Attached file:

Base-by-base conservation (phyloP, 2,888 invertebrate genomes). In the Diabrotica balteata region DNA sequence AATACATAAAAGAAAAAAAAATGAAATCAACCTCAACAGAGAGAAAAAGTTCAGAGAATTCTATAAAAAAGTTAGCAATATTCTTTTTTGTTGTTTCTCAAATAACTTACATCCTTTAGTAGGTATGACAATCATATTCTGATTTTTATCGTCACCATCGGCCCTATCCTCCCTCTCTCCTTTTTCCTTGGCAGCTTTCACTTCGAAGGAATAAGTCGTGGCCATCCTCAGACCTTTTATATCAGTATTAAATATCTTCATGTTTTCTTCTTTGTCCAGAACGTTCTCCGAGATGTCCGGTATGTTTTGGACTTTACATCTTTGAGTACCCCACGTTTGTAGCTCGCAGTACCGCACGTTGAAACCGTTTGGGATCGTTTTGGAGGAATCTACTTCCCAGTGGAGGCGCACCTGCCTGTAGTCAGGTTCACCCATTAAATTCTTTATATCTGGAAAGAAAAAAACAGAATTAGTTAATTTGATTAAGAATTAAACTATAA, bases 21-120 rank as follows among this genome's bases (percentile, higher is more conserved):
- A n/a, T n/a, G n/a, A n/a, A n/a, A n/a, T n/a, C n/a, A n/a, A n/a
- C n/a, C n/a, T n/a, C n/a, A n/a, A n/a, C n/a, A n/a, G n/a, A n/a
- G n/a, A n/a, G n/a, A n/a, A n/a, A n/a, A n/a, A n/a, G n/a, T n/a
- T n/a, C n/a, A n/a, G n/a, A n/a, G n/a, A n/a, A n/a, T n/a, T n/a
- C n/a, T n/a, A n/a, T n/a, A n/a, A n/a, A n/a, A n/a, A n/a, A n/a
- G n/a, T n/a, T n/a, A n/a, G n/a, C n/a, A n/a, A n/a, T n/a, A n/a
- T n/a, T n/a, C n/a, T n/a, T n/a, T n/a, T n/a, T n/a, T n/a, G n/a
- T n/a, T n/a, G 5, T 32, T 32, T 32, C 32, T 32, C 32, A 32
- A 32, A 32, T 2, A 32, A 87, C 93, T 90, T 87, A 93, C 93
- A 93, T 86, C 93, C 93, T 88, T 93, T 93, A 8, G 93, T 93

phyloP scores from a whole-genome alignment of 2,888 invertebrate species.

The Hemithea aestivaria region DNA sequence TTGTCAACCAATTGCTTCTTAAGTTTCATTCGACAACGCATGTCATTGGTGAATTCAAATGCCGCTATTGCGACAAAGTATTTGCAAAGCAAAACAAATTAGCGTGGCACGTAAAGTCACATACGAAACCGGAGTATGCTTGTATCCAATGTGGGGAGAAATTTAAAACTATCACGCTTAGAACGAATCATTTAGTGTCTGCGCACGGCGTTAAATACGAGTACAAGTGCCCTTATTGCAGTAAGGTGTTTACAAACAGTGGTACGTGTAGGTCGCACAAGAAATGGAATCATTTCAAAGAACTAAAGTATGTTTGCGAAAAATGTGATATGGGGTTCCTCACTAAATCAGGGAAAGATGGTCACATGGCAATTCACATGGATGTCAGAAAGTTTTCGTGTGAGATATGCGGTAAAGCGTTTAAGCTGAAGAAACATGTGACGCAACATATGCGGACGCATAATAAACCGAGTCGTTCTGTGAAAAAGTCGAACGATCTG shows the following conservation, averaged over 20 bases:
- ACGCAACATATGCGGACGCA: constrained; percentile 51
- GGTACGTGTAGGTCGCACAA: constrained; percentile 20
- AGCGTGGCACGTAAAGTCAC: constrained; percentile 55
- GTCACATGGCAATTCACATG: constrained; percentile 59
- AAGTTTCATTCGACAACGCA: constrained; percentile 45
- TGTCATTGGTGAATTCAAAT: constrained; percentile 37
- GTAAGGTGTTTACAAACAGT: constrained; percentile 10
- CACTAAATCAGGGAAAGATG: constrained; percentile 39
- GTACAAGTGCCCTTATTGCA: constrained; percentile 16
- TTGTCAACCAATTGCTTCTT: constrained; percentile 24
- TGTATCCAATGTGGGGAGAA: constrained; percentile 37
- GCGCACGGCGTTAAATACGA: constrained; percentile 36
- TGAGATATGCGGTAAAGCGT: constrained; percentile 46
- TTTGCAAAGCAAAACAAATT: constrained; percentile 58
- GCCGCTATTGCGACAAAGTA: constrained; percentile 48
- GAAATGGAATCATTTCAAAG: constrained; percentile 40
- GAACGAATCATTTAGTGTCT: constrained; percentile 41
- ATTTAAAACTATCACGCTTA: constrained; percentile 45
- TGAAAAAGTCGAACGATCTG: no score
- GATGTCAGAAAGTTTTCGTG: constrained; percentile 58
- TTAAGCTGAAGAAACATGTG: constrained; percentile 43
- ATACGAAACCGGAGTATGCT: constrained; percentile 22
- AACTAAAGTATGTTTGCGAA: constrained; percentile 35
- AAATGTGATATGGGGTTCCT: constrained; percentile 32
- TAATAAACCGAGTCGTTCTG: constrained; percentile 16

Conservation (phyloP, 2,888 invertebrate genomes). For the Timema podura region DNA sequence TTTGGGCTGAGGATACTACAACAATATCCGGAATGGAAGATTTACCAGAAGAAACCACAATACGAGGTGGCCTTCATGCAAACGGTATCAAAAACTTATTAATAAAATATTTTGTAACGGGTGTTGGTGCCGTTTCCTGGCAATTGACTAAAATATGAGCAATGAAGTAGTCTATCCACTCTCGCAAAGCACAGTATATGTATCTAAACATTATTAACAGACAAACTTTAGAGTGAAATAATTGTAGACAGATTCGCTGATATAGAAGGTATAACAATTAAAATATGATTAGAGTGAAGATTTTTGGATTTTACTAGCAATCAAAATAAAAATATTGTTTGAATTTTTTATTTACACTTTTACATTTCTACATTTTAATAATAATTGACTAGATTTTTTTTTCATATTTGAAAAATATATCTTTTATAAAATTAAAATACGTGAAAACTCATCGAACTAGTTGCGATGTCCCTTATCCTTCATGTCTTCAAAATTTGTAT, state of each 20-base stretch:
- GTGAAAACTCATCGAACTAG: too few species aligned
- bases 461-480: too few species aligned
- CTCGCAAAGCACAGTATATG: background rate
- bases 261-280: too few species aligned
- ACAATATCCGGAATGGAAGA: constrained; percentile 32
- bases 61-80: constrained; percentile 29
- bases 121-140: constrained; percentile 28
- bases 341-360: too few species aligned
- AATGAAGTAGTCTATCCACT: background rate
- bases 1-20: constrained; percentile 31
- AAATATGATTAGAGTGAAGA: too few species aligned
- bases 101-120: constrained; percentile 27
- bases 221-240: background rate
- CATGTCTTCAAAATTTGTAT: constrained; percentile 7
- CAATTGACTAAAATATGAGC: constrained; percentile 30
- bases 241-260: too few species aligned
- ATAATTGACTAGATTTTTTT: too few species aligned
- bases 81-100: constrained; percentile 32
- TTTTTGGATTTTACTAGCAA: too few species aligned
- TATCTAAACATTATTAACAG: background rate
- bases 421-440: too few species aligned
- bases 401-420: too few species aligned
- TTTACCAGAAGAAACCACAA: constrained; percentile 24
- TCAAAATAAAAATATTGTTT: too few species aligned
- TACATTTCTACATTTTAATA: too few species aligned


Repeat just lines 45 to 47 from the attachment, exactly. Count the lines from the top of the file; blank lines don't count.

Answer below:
- bases 61-80: constrained; percentile 29
- bases 121-140: constrained; percentile 28
- bases 341-360: too few species aligned